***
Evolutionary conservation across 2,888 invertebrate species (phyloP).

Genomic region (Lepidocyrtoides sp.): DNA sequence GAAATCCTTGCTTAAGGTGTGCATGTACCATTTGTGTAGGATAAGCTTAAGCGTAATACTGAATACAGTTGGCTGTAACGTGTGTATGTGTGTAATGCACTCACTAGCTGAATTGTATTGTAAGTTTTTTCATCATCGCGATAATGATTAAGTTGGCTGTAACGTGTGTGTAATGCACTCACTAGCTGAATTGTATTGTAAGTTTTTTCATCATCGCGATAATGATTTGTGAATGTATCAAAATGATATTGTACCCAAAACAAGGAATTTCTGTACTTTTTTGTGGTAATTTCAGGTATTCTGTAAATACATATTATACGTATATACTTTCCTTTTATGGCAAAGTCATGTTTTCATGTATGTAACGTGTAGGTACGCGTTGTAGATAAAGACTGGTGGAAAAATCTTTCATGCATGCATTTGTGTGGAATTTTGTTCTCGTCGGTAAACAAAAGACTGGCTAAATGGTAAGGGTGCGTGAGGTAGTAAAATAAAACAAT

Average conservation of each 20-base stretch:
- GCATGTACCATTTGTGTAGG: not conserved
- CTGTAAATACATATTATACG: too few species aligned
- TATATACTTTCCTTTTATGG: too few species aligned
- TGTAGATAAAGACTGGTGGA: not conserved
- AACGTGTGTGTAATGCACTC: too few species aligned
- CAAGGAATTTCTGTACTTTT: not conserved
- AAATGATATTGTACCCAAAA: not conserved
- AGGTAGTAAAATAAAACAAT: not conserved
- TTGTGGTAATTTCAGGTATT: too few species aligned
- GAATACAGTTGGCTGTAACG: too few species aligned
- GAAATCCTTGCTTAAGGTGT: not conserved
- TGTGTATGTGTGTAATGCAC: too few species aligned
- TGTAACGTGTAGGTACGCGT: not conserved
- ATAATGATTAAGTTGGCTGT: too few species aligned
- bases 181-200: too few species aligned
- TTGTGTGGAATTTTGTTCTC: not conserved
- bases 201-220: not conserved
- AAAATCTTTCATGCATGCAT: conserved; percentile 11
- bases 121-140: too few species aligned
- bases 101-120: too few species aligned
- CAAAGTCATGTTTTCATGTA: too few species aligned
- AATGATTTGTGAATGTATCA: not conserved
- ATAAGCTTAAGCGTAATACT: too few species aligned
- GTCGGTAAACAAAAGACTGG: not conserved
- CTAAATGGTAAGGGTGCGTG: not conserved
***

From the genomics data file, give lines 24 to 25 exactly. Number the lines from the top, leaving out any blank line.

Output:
- CAAAGTCATGTTTTCATGTA: too few species aligned
- AATGATTTGTGAATGTATCA: not conserved